Cynthia Curl, Ph.D.
Boise State University
Switching to organic produce during pregnancy can reduce markers of pesticide exposure, according to an NIEHS-funded study. Higher prenatal exposures to pyrethroid pesticides have been previously linked to poorer neurological and cognitive development in children.
Researchers conducted the first known long-term diet intervention study on the effects of organic produce in pregnant women. The researchers studied 20 pregnant women for six months during their second and third trimesters. One group was given weekly deliveries of organic produce. The other received conventional produce. The women completed a food diary and provided weekly urine samples.
Food diary data demonstrated that 66% of all servings of fruits and vegetables consumed by participants in the organic produce group were organic, compared to less than 3% in the conventional produce group. The women who consumed organic produce had significantly lower pyrethroid pesticide metabolites in their urine. The researchers did not observe significant differences for markers of organophosphate pesticide exposure.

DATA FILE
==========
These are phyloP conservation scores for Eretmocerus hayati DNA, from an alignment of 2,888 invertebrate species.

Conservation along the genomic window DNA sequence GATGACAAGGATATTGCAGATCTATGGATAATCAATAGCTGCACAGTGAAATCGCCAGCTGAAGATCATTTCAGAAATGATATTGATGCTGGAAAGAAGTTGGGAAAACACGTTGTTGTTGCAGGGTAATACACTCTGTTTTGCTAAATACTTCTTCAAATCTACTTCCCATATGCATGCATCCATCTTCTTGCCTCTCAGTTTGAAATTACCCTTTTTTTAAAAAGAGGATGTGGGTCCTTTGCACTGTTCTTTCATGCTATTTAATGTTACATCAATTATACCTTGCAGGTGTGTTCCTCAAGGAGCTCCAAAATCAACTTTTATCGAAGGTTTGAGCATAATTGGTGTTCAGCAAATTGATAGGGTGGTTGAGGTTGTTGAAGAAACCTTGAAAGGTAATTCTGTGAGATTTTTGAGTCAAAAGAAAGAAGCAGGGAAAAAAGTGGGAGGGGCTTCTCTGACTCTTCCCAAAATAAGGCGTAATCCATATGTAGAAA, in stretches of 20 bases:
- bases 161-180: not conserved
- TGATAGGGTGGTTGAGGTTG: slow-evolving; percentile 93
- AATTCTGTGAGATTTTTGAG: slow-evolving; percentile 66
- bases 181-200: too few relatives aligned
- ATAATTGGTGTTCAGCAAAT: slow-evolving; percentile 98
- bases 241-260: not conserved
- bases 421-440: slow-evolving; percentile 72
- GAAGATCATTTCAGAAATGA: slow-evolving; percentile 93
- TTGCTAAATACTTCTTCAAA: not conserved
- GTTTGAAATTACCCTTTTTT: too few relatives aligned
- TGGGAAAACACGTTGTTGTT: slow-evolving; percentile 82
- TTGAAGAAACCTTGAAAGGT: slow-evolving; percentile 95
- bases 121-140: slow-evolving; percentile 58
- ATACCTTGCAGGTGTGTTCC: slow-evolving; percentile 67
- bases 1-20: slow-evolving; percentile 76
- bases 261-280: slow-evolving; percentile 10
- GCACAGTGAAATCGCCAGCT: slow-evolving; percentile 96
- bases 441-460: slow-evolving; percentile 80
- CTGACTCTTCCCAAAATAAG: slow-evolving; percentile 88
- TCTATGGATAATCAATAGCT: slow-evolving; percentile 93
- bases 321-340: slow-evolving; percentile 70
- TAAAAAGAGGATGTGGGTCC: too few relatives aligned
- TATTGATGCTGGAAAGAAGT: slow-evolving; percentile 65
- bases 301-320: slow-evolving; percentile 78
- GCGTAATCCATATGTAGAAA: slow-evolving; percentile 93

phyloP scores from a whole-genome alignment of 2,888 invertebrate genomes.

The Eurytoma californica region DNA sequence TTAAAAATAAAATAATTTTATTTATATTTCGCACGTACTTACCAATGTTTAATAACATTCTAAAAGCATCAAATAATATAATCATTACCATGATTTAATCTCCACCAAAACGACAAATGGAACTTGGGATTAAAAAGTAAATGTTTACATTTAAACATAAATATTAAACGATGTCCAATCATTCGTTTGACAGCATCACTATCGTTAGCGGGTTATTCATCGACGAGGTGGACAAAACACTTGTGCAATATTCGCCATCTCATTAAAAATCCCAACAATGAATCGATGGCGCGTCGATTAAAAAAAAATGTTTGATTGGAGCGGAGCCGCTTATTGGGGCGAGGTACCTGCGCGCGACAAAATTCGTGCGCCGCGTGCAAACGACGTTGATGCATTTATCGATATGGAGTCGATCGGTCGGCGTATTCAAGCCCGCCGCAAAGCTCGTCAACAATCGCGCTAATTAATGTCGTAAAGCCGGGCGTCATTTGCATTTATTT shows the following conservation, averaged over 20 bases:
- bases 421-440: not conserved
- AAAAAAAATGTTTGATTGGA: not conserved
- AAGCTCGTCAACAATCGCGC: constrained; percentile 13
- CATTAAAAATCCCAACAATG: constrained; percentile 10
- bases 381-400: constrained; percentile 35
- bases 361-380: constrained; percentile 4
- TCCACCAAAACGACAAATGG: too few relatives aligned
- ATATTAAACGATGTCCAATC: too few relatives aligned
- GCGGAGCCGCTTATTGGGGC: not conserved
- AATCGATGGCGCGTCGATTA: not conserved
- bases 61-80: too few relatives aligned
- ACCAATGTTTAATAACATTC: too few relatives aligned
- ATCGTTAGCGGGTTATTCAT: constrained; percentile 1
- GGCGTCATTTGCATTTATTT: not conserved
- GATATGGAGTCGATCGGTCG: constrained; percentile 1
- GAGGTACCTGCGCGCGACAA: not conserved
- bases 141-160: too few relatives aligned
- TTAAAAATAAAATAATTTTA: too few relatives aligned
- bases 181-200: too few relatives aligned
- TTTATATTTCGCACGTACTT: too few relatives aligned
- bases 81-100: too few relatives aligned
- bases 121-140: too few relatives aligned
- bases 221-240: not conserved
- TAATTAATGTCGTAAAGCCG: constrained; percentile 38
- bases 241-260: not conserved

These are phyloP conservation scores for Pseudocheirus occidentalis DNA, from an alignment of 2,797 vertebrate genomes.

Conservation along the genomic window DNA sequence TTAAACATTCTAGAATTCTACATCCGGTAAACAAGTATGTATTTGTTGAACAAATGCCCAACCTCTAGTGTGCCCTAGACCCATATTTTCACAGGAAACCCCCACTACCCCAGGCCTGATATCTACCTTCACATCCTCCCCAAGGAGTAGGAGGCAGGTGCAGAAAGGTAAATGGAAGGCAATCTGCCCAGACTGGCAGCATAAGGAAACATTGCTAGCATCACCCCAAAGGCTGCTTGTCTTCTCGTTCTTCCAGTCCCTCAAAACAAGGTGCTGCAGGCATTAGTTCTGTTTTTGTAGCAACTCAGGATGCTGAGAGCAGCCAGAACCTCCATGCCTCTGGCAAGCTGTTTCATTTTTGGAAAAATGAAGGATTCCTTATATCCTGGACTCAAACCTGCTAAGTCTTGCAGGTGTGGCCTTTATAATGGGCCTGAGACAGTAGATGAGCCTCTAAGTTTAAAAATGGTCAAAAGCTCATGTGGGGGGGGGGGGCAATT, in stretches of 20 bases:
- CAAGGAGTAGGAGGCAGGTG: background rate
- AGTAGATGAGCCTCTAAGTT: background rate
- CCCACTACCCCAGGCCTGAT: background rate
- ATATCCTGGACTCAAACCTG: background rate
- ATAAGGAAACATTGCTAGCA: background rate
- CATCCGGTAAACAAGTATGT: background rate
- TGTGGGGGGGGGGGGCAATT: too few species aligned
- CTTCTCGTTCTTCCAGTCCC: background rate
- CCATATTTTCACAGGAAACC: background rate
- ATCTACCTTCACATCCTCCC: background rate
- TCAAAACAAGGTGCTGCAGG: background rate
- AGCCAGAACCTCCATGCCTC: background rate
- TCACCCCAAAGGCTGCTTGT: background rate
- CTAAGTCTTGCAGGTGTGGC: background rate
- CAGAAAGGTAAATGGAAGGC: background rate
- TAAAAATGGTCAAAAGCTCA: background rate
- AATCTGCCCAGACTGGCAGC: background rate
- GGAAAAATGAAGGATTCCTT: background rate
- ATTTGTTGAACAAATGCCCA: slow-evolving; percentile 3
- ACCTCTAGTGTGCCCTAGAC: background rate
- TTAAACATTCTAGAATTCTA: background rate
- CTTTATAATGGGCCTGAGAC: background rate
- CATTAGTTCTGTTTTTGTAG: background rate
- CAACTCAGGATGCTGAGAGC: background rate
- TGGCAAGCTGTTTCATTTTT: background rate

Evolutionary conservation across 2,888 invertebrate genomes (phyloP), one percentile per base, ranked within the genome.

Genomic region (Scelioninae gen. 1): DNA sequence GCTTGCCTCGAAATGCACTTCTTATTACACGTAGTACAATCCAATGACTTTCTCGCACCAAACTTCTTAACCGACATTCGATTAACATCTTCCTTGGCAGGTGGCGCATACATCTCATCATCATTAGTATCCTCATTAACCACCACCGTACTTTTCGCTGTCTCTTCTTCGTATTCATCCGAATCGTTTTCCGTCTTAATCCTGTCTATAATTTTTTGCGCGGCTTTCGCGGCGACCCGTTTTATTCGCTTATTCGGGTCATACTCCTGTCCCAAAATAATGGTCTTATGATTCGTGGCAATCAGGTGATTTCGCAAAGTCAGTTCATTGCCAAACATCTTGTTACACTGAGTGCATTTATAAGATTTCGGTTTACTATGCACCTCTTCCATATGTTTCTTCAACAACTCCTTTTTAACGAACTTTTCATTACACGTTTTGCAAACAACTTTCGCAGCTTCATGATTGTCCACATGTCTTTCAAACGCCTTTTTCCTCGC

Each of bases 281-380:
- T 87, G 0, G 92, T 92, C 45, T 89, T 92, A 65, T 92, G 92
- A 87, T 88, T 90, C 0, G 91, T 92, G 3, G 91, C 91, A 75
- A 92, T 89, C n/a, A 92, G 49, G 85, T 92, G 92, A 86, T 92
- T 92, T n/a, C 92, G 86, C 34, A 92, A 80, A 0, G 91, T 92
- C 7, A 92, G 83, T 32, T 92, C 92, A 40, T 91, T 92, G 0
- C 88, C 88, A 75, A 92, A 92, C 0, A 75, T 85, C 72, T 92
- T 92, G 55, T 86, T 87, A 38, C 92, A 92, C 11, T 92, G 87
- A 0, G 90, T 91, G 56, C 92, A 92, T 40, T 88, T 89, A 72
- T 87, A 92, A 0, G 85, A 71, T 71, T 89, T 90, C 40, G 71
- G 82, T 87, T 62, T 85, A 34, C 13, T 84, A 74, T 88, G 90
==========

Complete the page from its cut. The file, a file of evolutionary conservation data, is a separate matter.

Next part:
According to the authors, the study demonstrates that it is not necessary to consume a fully organic diet to significantly reduce pyrethroid pesticide exposure. Participants reduced their exposure by consuming organic food as part of their diet rather than their whole diet, more like the way many people usually consume organic food.
Citation: Curl CL, Porter J, Penwell I, Phinney R, Ospina M, Calafat AM. 2019. Effect of a 24-week randomized trial of an organic produce intervention on pyrethroid and organophosphate pesticide exposure among pregnant women. Environ Int 132:104957.